British Airways this week apologised to a passenger whose luggage was daubed with Nazi graffiti apparently while in transit.
Emma Pelta, 29, a member of Loughton Synagogue in Essex, flew from London Gatwick to Orlando, Florida, last December.
But it was not until she arrived at her boyfriend’s home in Florida, she says, that she realised her bags were marked with a large swastika and the initials NF (assumed to stand for National Front).
She has spent the past five months requesting an apology from the airline, calling them more than 20 times.
It was not until the JC contacted BA this week that a member of their customer-service team phoned Ms Pelta to apologise and offer a £150 flight voucher. BA also promised to send flowers and a letter of apology.
“It’s been a long time coming,” said Ms Pelta, a medical representative who gave up her job to go to Florida.
“They should have apologised earlier. I don’t think they necessarily understand the seriousness of seeing a swastika and NF initials on my bag.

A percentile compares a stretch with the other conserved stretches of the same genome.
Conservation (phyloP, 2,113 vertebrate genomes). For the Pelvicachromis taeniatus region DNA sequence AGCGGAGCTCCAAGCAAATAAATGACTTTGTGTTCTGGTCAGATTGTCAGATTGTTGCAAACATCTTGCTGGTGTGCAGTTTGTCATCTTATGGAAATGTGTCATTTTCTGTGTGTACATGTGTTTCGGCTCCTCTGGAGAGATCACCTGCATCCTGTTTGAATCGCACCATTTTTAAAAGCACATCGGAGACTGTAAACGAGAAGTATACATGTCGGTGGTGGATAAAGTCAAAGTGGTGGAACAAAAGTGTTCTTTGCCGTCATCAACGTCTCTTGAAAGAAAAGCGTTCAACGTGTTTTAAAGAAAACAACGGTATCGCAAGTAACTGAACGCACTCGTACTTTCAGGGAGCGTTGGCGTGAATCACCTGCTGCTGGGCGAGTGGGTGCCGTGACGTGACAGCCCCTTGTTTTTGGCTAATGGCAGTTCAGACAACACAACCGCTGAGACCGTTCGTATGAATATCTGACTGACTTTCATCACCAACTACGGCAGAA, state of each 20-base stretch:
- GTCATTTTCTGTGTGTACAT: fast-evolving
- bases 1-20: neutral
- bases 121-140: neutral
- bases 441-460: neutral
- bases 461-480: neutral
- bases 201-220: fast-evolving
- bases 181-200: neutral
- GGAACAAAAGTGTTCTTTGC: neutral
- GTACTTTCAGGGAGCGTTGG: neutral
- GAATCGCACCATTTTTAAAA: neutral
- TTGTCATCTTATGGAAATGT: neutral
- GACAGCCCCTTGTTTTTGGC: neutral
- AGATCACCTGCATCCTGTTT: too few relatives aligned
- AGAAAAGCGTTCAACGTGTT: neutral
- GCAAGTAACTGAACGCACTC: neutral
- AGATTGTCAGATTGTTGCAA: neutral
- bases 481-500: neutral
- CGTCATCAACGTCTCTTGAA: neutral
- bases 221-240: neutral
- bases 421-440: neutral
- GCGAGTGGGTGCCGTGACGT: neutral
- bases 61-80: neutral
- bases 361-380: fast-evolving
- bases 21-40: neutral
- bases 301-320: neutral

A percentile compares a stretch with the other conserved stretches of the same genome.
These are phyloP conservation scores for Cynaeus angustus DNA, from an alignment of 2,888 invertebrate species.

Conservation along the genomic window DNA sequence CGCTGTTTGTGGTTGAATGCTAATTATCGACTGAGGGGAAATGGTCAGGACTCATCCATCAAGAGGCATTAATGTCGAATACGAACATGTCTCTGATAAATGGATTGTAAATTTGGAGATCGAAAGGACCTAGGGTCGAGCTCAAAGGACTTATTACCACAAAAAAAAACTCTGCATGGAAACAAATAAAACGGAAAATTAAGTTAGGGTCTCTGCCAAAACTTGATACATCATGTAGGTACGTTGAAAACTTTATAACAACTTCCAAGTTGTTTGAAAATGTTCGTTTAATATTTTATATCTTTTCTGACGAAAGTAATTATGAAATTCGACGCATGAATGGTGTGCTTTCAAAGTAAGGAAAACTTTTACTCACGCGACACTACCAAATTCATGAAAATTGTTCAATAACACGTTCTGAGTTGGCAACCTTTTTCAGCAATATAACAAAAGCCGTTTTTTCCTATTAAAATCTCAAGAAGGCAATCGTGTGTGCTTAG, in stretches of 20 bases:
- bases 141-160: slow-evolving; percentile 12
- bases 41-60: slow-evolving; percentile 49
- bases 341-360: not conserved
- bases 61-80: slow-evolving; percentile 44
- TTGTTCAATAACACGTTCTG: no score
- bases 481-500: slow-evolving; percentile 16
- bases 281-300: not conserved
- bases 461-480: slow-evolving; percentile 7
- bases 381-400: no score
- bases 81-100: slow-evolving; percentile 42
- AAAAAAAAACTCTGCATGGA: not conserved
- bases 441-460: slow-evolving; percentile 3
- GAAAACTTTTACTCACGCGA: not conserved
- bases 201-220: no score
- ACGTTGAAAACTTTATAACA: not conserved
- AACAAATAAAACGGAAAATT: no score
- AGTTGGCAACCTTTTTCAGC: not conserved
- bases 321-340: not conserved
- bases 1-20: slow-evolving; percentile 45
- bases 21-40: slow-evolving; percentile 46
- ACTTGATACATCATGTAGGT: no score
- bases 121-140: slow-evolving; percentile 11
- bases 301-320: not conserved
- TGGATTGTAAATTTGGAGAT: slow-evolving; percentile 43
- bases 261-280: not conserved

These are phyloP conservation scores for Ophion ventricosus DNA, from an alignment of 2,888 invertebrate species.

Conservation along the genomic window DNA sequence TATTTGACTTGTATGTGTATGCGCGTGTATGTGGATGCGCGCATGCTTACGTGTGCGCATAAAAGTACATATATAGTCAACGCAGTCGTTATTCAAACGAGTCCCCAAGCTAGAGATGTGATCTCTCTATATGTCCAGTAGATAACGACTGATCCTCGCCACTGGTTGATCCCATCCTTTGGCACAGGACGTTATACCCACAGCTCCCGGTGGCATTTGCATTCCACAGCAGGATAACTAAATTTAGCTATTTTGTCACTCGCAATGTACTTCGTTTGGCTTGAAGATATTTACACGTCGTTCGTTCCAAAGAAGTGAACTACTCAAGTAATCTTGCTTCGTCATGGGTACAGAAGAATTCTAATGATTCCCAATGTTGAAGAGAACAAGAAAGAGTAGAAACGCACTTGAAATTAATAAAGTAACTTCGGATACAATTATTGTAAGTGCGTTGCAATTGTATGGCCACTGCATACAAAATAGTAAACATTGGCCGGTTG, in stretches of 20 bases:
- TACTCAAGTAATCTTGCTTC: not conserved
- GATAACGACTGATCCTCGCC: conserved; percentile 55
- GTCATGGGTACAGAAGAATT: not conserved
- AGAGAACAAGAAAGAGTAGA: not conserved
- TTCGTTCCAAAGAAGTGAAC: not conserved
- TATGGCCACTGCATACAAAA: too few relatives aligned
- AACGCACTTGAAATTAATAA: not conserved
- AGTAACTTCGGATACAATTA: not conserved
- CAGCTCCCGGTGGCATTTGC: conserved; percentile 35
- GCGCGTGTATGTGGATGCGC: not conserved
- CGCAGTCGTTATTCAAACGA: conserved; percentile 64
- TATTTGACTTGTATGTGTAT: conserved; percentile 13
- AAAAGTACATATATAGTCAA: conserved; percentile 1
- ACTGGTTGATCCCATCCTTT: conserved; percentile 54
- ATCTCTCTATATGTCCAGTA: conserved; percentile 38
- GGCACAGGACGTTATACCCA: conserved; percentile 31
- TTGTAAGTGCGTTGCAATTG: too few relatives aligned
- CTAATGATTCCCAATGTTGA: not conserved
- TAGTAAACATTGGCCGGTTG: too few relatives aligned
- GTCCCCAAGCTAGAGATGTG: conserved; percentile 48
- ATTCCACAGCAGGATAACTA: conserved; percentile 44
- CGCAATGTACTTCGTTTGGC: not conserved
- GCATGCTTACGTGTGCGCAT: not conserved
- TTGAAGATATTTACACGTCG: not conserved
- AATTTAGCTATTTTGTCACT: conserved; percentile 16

“To me, it is a big deal, and I am completely offended beyond words with what I saw. I told them I still want to receive an actual letter of apology.
“On behalf of the Jewish community, I want to know that this is going to be investigated properly with steps being taken to ensure the safety of the community and that something like this does not happen again while bags are in their care.”
Ms Pelta first contacted the airline from Florida on the day she realised that her bags had been marked.
“I told them that I wanted a letter of apology and some sort of compensation for my bag.”
She received a $160 cheque (£80) to pay for the damage to her bag, but was told that the matter needed to be dealt with in the UK.
When she returned to London in March, she contacted BA again, only to receive a letter written on behalf of Heathrow Terminal 5 apologising for any baggage problems.
“I mean, I flew from Gatwick. Were they having a laugh?”
She said that, despite the vouchers, she would be reluctant to fly with BA again.
A BA spokesperson said: “We have apologised profusely to Ms Pelta and offered her a discount on future travel. We are sorry that she did not get called earlier and are also very sorry for any distress that has been caused.”
Though the airline said it was “concerned” about “how this bag may have been damaged and drawn on”, it refused to comment further on any internal inquiry as to the circumstances.
Ms Pelta is flying back to Florida next month. This time she is flying Virgin.